نتیجه گیری انگلیسی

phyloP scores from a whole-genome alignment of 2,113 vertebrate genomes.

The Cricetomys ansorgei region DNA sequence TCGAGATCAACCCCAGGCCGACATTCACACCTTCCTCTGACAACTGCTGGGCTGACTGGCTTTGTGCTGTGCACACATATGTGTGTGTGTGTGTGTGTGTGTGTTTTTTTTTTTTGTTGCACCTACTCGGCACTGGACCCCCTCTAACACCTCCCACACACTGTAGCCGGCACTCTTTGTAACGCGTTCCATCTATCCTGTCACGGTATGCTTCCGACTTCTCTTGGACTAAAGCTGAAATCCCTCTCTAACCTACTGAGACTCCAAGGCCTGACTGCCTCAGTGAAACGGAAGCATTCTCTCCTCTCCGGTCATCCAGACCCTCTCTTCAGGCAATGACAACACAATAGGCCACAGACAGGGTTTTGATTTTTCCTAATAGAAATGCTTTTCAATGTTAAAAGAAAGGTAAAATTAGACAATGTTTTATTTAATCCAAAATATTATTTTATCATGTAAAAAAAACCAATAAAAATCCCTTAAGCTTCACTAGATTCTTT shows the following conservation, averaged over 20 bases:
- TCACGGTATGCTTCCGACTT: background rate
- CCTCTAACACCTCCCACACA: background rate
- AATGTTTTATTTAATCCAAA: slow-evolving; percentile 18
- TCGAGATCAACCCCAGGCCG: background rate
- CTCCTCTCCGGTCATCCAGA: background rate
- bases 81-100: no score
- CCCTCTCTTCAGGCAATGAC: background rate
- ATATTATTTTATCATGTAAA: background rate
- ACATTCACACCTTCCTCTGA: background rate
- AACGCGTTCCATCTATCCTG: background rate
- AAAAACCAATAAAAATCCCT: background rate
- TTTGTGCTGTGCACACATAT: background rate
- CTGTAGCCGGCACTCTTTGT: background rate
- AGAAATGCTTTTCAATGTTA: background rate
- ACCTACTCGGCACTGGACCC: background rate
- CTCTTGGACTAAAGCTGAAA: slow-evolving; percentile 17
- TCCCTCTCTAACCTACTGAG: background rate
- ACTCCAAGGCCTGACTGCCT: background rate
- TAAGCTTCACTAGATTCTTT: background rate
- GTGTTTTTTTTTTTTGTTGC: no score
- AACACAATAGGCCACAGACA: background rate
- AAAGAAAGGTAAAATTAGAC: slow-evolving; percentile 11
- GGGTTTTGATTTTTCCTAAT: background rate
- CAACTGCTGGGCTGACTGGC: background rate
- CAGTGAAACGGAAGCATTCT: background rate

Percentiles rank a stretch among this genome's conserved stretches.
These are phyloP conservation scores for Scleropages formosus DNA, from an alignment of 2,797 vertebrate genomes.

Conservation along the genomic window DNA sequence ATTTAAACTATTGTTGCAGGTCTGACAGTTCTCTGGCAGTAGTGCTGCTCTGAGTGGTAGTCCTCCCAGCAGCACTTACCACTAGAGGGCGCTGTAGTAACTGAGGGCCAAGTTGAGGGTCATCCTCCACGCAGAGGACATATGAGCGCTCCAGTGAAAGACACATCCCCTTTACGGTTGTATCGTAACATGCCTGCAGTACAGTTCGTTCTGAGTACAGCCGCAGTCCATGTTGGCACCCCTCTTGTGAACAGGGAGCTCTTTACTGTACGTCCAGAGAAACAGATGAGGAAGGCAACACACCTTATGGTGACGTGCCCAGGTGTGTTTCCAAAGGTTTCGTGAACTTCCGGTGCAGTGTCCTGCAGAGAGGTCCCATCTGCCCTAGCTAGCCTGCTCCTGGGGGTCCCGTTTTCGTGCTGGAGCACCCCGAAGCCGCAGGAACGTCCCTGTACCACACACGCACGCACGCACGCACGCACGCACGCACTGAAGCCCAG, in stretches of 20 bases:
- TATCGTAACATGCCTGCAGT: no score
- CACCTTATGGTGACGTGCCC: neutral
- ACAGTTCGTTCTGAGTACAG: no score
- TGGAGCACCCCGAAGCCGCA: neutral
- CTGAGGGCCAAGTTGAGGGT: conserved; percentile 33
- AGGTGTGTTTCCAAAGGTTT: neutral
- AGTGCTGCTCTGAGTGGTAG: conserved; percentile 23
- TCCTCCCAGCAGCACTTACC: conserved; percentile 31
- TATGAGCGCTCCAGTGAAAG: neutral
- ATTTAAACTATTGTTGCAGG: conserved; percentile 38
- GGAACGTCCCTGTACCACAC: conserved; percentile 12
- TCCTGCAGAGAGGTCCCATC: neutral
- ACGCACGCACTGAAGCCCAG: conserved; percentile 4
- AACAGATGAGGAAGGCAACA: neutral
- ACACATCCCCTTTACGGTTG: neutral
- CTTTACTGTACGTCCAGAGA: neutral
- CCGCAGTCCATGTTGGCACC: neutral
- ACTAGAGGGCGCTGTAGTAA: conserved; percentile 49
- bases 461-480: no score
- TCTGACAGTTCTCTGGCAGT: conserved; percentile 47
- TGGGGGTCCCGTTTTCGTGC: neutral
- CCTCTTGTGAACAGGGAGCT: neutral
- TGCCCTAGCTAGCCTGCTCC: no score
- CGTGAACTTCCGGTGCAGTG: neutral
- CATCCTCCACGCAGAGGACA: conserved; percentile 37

This study attempts to provide a stronger theoretical basis for the registration and operation of the ISO 900 standard. As the standard focuses on internal processes and coordination with external stakeholders, we invoked RDT to explain the dual function of the standard. Our model and results suggest that RDT presents an appropriate organization–environment boundary spanning perspective of how the standard operates. Similar to that in Sroufe and Curkivoc (2008), our results suggest that ISO 9000 is a tool that organizations use for managing issues in their organizational environment. This study has several limitations that could be opportunities for future research. First, this study is based on an empirical setting consisting of mostly micro and small Australian manufacturing plants that are registered to the standard. Whilst it is possible to generalize the findings of this study to a greater population of Australian manufacturing companies, we are unable to establish if our findings can find applicability in other countries, industries, and organization sizes. Future studies could take a wider domain to improve generalizability of the results. Second, perceptual measures were used for all variables. Whilst strong justifications for this approach was provided, and a common methods test showed that bias was unlikely to be present, nonetheless, objective performance measures might provide fresh insights and interpretations. Future studies could thus examine these types of measures. Third, the effects of general business environmental conditions were not assessed. Future studies could examine the moderating influence of general business environmental conditions (along with others) on the effectiveness of the standard. Fourth, the study is based on monadic data obtained from focal organizations. While this is acceptable as the study sought to understand the actions and behaviors of focal organizations, future studies could adopt a triadic methodological stance whereby the external actions of the focal organization would be externally validated, thus providing richer insights. Fifth, the SEM goodness-of-fit indices for the hypothesized model, while suggesting adequate fit, could be improved upon. Future studies could attempt to improve measurement of constructs. Finally, the ISO has developed many other standards over time. Some are quality management standards customized to the needs of specific industry sectors (e.g., ISO/TS 16949:2002 for the automotive industry), while others are structurally modeled on ISO 9000, but address other functional areas (e.g., ISO 14000 environmental systems standard). Future studies could examine these ISO 9000 variant standards and test the applicability of our findings to the larger standard set. The proposed future studies would address the robustness of the findings of the current study.